Boston is in the top five in the league in both offensive and defensive rating. It trails only the Bucks and is tied with the Los Angeles Clippers in net rating, sitting at 6.3 this season.

In addition, it shoots a great percentage from 3-point land (36.4 percent) and is eighth-best in the league in turnovers per game.

The only Eastern Conference teams that average less turnovers per game this season than Boston are the Indiana Pacers and Orlando Magic.

Simply put, Stevens knows how to run this team and run it efficiently.

Boston has switched up its defense at times in the bubble and throughout the year which has been extremely effective.

Stevens may not have the NBA Finals experience that coaches like Nick Nurse possess, but he’s been to the playoffs enough times to handle his team in crunch time.

5. Tatum Could Be THAT Guy

Jayson Tatum
Winslow Townson-USA TODAY Sports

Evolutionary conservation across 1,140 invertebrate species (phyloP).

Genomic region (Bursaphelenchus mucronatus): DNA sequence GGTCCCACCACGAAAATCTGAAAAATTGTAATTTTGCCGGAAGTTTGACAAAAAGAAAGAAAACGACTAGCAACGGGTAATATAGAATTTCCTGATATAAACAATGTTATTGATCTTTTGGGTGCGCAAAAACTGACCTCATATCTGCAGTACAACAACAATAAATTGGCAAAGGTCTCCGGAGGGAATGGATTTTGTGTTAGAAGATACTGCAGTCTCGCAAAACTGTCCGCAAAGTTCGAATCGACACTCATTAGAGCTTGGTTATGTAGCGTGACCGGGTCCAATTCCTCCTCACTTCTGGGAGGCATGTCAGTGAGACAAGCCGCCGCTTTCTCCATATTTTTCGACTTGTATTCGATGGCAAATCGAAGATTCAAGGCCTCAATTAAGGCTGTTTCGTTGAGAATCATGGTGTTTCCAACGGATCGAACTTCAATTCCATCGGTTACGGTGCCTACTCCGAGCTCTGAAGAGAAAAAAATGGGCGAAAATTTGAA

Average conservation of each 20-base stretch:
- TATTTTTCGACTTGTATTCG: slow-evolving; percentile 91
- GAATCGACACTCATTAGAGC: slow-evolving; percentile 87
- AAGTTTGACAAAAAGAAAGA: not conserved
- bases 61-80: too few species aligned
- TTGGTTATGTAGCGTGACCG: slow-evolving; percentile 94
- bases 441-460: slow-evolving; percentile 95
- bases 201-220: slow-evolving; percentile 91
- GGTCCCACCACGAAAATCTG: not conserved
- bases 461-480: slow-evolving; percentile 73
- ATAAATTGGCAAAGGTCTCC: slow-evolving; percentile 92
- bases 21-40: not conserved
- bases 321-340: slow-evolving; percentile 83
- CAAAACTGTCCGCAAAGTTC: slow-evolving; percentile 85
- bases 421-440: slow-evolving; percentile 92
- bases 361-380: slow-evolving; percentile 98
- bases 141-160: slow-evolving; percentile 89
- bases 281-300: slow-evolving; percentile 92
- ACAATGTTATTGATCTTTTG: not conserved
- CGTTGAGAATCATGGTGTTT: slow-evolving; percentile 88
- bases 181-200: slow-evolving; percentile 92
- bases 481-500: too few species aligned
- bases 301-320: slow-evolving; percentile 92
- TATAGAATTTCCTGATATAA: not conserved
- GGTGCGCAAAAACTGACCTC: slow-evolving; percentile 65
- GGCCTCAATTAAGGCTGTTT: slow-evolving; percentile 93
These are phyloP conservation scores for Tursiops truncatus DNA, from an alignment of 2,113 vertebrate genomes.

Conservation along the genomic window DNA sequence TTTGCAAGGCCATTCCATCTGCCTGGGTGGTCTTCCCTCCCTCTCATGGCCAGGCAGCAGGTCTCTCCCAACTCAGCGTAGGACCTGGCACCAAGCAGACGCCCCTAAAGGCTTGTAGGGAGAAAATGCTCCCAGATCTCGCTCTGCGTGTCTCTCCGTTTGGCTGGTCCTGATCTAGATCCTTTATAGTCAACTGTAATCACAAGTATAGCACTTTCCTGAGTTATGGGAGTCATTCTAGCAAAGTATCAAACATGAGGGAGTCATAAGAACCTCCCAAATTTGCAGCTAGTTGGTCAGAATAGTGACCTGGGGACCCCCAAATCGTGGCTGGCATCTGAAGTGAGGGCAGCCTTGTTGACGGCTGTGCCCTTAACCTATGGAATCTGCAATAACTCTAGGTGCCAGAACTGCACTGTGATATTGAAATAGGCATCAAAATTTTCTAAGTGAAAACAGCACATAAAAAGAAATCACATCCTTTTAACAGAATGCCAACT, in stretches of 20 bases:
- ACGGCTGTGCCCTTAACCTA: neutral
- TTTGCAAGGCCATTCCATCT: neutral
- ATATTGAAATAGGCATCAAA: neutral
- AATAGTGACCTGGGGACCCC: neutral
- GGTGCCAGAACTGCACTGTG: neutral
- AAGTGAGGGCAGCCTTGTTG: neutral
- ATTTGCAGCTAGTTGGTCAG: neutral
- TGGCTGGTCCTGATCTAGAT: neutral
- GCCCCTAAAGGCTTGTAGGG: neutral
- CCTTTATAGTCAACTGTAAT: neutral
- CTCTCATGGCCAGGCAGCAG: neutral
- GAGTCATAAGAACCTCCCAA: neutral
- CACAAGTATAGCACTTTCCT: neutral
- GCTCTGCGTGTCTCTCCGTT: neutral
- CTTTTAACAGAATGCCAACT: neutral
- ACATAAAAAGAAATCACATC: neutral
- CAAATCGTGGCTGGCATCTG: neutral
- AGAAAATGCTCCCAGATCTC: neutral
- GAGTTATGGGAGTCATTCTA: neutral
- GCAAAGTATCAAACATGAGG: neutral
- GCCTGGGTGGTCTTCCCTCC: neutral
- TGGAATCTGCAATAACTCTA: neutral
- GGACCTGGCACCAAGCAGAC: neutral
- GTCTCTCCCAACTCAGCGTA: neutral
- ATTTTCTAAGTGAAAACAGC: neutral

He’s only 22 years old, but Tatum is a heck of a player down the stretch of close games.

He may not be the biggest star in the Eastern Conference, but Tatum has been pretty good in the clutch this season.

In the final minute of games that are within five points, Tatum is shooting a blistering 64.3 percent from the field and 50.0 percent from 3-point range.

According to NBA.com’s clutch stats, Tatum shoots a solid 50.0 percent from the field in clutch situations.

In the playoffs, it is important to have a go-to guy when the game is hanging in the balance.

While all four of Boston’s top scorers can get it done when they need a basket, when the game is on the line, Stevens usually turns to his 22-year-old budding superstar.

So far, Tatum has been up to the task. Leading a deep playoff run would only solidify his status as a future superstar in this league.

Boston may not have the best player in the East, but instead it has multiple star-caliber players and are well-rounded enough to make it to the NBA Finals this season.

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Peter is a graduate of Quinnipiac University where he covered the MAAC and college basketball for three years. He has worked for NBC Sports, the Connecticut Sun and the Meriden Record-Journal covering basketball, football and other major sports. Follow him on Twitter @peterdewey2.